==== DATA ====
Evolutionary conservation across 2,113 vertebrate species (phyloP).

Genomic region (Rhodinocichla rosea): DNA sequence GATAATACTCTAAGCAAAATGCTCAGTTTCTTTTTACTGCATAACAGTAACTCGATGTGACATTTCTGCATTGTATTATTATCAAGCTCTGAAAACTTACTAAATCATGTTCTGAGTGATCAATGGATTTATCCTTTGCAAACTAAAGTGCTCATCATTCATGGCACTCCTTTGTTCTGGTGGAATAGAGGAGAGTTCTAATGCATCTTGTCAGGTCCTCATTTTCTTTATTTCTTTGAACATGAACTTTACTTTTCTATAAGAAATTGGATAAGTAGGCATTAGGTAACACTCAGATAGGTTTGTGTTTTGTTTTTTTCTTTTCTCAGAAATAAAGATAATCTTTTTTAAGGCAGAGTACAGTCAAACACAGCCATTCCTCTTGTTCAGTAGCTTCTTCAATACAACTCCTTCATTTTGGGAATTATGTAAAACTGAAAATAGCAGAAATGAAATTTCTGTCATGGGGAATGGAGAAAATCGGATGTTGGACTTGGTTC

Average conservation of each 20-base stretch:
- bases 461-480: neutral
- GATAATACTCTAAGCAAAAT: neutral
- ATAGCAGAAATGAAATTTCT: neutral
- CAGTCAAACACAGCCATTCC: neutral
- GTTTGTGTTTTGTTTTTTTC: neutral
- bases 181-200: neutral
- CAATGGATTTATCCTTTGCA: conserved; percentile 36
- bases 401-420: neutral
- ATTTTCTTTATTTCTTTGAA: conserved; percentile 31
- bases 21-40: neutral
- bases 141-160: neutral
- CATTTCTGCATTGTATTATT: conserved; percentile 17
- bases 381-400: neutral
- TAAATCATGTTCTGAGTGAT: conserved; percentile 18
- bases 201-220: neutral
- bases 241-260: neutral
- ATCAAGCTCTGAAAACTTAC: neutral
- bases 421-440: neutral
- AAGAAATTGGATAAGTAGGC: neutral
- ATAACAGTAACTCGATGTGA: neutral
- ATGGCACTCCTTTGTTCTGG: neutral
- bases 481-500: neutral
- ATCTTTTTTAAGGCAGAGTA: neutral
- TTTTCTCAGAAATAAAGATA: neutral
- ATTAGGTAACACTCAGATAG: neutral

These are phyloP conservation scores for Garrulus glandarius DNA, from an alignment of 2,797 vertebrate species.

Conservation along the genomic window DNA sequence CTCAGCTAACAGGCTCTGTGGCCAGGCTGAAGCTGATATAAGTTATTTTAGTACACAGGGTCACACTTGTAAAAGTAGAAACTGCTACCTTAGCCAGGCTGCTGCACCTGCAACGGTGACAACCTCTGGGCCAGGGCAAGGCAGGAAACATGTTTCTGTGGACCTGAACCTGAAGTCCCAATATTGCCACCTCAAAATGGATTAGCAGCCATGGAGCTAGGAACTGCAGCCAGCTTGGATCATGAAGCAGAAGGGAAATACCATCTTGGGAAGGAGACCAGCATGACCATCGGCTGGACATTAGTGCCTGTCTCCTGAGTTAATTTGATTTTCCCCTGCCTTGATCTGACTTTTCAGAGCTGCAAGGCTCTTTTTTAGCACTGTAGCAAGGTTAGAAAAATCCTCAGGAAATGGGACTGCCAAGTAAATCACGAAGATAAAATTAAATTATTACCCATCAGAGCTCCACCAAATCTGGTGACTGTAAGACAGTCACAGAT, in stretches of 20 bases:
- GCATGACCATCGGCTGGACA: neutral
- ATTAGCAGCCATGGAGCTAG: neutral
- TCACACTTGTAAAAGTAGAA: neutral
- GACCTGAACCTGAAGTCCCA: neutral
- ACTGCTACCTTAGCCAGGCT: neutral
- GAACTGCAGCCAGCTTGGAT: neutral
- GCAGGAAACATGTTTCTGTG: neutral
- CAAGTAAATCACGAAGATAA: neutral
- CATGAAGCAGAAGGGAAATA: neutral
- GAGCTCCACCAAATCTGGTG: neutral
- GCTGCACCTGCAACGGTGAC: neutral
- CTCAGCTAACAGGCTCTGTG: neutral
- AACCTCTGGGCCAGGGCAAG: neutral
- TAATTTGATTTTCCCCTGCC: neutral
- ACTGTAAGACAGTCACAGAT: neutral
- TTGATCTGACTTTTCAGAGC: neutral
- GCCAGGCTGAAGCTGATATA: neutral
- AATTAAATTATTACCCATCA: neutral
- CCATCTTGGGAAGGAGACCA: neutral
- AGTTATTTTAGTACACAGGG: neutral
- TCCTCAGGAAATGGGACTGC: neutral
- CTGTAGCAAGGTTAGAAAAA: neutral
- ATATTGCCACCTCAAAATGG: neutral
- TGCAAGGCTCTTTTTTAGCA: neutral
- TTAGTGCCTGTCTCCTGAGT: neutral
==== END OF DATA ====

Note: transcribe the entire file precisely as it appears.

Evolutionary conservation across 2,113 vertebrate species (phyloP).

Genomic region (Rhodinocichla rosea): DNA sequence GATAATACTCTAAGCAAAATGCTCAGTTTCTTTTTACTGCATAACAGTAACTCGATGTGACATTTCTGCATTGTATTATTATCAAGCTCTGAAAACTTACTAAATCATGTTCTGAGTGATCAATGGATTTATCCTTTGCAAACTAAAGTGCTCATCATTCATGGCACTCCTTTGTTCTGGTGGAATAGAGGAGAGTTCTAATGCATCTTGTCAGGTCCTCATTTTCTTTATTTCTTTGAACATGAACTTTACTTTTCTATAAGAAATTGGATAAGTAGGCATTAGGTAACACTCAGATAGGTTTGTGTTTTGTTTTTTTCTTTTCTCAGAAATAAAGATAATCTTTTTTAAGGCAGAGTACAGTCAAACACAGCCATTCCTCTTGTTCAGTAGCTTCTTCAATACAACTCCTTCATTTTGGGAATTATGTAAAACTGAAAATAGCAGAAATGAAATTTCTGTCATGGGGAATGGAGAAAATCGGATGTTGGACTTGGTTC

Average conservation of each 20-base stretch:
- bases 461-480: neutral
- GATAATACTCTAAGCAAAAT: neutral
- ATAGCAGAAATGAAATTTCT: neutral
- CAGTCAAACACAGCCATTCC: neutral
- GTTTGTGTTTTGTTTTTTTC: neutral
- bases 181-200: neutral
- CAATGGATTTATCCTTTGCA: conserved; percentile 36
- bases 401-420: neutral
- ATTTTCTTTATTTCTTTGAA: conserved; percentile 31
- bases 21-40: neutral
- bases 141-160: neutral
- CATTTCTGCATTGTATTATT: conserved; percentile 17
- bases 381-400: neutral
- TAAATCATGTTCTGAGTGAT: conserved; percentile 18
- bases 201-220: neutral
- bases 241-260: neutral
- ATCAAGCTCTGAAAACTTAC: neutral
- bases 421-440: neutral
- AAGAAATTGGATAAGTAGGC: neutral
- ATAACAGTAACTCGATGTGA: neutral
- ATGGCACTCCTTTGTTCTGG: neutral
- bases 481-500: neutral
- ATCTTTTTTAAGGCAGAGTA: neutral
- TTTTCTCAGAAATAAAGATA: neutral
- ATTAGGTAACACTCAGATAG: neutral

These are phyloP conservation scores for Garrulus glandarius DNA, from an alignment of 2,797 vertebrate species.

Conservation along the genomic window DNA sequence CTCAGCTAACAGGCTCTGTGGCCAGGCTGAAGCTGATATAAGTTATTTTAGTACACAGGGTCACACTTGTAAAAGTAGAAACTGCTACCTTAGCCAGGCTGCTGCACCTGCAACGGTGACAACCTCTGGGCCAGGGCAAGGCAGGAAACATGTTTCTGTGGACCTGAACCTGAAGTCCCAATATTGCCACCTCAAAATGGATTAGCAGCCATGGAGCTAGGAACTGCAGCCAGCTTGGATCATGAAGCAGAAGGGAAATACCATCTTGGGAAGGAGACCAGCATGACCATCGGCTGGACATTAGTGCCTGTCTCCTGAGTTAATTTGATTTTCCCCTGCCTTGATCTGACTTTTCAGAGCTGCAAGGCTCTTTTTTAGCACTGTAGCAAGGTTAGAAAAATCCTCAGGAAATGGGACTGCCAAGTAAATCACGAAGATAAAATTAAATTATTACCCATCAGAGCTCCACCAAATCTGGTGACTGTAAGACAGTCACAGAT, in stretches of 20 bases:
- GCATGACCATCGGCTGGACA: neutral
- ATTAGCAGCCATGGAGCTAG: neutral
- TCACACTTGTAAAAGTAGAA: neutral
- GACCTGAACCTGAAGTCCCA: neutral
- ACTGCTACCTTAGCCAGGCT: neutral
- GAACTGCAGCCAGCTTGGAT: neutral
- GCAGGAAACATGTTTCTGTG: neutral
- CAAGTAAATCACGAAGATAA: neutral
- CATGAAGCAGAAGGGAAATA: neutral
- GAGCTCCACCAAATCTGGTG: neutral
- GCTGCACCTGCAACGGTGAC: neutral
- CTCAGCTAACAGGCTCTGTG: neutral
- AACCTCTGGGCCAGGGCAAG: neutral
- TAATTTGATTTTCCCCTGCC: neutral
- ACTGTAAGACAGTCACAGAT: neutral
- TTGATCTGACTTTTCAGAGC: neutral
- GCCAGGCTGAAGCTGATATA: neutral
- AATTAAATTATTACCCATCA: neutral
- CCATCTTGGGAAGGAGACCA: neutral
- AGTTATTTTAGTACACAGGG: neutral
- TCCTCAGGAAATGGGACTGC: neutral
- CTGTAGCAAGGTTAGAAAAA: neutral
- ATATTGCCACCTCAAAATGG: neutral
- TGCAAGGCTCTTTTTTAGCA: neutral
- TTAGTGCCTGTCTCCTGAGT: neutral